Rapid industrial development and the expansion of the colonial powers to every corner of the globe went hand in hand with the growth of the proletariat in the cities of Europe and North America. The working class soon began to organize itself in labor unions and political parties. At the turn of the century the SPD in Germany became one of the world’s biggest organization for laborers. Their bitter struggle steadily intensified, be it in the way of pushing through economic demands (“trade-unionism”) or of organizing itself as a revolutionary force informed by Marxism. In any respect the proletariat became a serious threat to capitalist society as it existed, particularly to the rule of the bourgeoisie.

The welfare reforms that Bismarck passed in the 1880s were a strategic attempt to appease the workers and bind them to conservatism. Occasionally he even talked about “state socialism” in a thinly veiled attempt to break their ties to social democracy. This legislation was a deliberate tactic that accompanied the Sozialistengesetz of 1878, which ruled out any socialist or state-hostile agitation and banned several organizations.

Although Bismarck’s politics did fail to break the workers from social democracy, it is still remarkable that the Revisionist Debate came into full swing only a decade later. Its main theoretician, Eduard Bernstein, argued for the replacement of revolutionary Marxism with actual economic demands and political reforms. This reformism can be seen in the light of Bismarck’s reforms as they opened up an entire new dimension for demands on the nation-state. Despite the verbal defeat that Bernstein experienced, his reformist line would become dominant by the eve of World War One. Although the orthodox Marxists had won the Revisionist Debate, in fact they were defeated by the growing, though inarticulate, currents of opportunism within the party. The devastating effect of this transformation was already sensed by left-wing revolutionaries of the Second International who fought vehemently against revisionism. It became disastrous, however, in the collapse of the Left with the beginning of the war: Throughout Europe social democratic organizations aligned with their imperialist governments and opted to support the national war.


Barricade in Breite Strasse: Street Battles in Berlin in 1848.

This collapse is the expression of the grave regression the Left experienced in the time leading up to the war. Reformism gained strength by focusing on economic demands, welfare benefits, and national reforms. It became corrupted, substituting for freedom the improvement of working conditions. On a political level the reforms gained were dependent on the national economy by which they were funded. This meant a nationalization of the struggle, because the workers and the economy of each country compete with every other country on the world market. In a time of growing conflicts between the imperial powers and of increasingly chauvinistic rhetoric in national politics, the Left bound itself to the national struggle and willingly succumbed to it at the beginning of the war. This was only possible by abandoning Marxist dialectics as the political consciousness of the working class. The vulgarization and then purging of Marxism went hand in hand with the nationalization of the struggle in which the potential for emancipation vanished. The SPD became regressive by trying to solve the problems of capitalism by mediating them through the state.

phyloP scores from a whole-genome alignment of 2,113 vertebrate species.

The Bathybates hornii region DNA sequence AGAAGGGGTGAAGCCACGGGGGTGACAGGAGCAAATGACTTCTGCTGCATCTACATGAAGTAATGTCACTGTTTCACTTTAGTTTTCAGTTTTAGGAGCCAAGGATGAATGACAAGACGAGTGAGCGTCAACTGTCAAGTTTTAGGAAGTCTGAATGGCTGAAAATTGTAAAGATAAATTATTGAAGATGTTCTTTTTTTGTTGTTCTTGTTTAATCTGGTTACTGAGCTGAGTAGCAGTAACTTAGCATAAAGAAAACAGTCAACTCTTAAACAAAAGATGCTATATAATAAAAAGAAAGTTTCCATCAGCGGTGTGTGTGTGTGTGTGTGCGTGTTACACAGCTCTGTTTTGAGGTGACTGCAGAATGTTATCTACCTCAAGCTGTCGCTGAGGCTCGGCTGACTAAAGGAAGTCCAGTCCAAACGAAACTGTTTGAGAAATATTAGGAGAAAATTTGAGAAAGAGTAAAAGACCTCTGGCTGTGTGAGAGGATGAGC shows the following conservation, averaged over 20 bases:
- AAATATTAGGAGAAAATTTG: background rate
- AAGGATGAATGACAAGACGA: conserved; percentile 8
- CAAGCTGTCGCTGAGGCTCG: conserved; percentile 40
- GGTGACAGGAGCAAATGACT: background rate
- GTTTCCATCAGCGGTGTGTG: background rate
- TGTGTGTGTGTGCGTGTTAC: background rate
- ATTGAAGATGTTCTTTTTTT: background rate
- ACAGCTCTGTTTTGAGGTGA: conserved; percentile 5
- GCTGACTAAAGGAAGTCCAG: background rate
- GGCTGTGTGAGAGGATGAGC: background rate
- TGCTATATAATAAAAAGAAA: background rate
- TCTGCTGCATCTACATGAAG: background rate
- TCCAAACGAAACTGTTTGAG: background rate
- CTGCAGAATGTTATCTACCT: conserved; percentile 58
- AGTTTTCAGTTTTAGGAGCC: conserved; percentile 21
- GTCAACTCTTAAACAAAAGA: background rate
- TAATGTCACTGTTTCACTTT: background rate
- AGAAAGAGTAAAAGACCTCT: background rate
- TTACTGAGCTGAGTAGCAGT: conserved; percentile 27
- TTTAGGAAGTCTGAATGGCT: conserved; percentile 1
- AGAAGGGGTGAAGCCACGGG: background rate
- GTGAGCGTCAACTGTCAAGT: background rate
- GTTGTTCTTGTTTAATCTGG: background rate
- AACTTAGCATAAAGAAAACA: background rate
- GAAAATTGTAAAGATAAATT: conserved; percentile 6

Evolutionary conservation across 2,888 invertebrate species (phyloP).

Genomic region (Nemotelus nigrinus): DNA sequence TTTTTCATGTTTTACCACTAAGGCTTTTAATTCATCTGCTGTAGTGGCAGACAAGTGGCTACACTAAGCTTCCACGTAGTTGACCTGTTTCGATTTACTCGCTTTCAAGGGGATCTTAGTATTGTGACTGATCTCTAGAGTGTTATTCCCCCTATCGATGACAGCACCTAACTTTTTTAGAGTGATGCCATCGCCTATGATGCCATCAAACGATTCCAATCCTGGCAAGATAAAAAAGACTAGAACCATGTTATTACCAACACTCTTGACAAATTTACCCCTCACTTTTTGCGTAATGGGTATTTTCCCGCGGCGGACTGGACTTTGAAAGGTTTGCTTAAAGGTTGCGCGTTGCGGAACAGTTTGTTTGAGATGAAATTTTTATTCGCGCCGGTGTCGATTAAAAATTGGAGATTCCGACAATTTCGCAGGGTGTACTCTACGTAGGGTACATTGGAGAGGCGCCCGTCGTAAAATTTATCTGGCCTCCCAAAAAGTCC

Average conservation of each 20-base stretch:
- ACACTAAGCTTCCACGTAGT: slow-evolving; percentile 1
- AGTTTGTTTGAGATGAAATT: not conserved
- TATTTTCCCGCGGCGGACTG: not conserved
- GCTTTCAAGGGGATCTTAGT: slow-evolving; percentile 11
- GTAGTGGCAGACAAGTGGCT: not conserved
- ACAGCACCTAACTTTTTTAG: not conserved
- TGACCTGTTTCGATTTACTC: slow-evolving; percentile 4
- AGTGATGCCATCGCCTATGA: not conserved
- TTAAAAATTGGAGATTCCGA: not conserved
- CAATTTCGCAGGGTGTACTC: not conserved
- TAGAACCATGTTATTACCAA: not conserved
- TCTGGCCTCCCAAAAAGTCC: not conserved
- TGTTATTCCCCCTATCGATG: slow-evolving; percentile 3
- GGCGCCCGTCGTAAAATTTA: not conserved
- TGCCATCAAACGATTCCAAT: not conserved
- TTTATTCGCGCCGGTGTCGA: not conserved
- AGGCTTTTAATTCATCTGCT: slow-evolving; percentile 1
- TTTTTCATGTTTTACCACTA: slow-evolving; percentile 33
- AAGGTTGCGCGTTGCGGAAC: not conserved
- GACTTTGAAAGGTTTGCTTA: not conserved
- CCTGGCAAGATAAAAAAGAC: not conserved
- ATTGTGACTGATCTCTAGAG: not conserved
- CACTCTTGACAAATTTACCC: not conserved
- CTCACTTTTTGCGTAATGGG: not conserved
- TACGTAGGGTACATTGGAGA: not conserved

Political opportunism laid the ground for the events in the beginning of the 20th century. The military suppression of the 1918–19 socialist revolution in Germany was ordered by SPD politicians.[4] That sealed the party’s betrayal and realized reformism’s counterrevolutionary potential. In a diluted way it anticipated the catastrophe of the 1930s and 40s. Certainly, it laid the groundwork for it.

Vom Hagen writes that the proletariat’s nationalism was “more than a cultural phenomenon; rather, it had a political dimension that was not opposed to communist internationalism. Indeed, it alone provided the necessary basis for international solidarity between the workers of different nations.”[5] He disguises the reactionary transformation that nationalism as a bourgeois ideology had undergone since the mid-19th century. Vom Hagen falls prey to this nationalism and fails to see how the Communist Party’s Schlageter Line in the 1920s was itself right-wing. It was introduced as a tactical response (and capitulation) to the anti-French riots that erupted especially in the industrial Ruhr area in 1923. It was meant to win over nationalist workers, military personnel, and the petty bourgeoisie. However, it came dangerously close to the emerging fascist movements by granting primacy to nationalism, as in the programmatic statement the KPD passed in August 1930 for “the national and social liberation of the German people.” A few years later “National Bolshevism” found sympathizers in the left wing of Hitler’s National Socialist German Workers Party.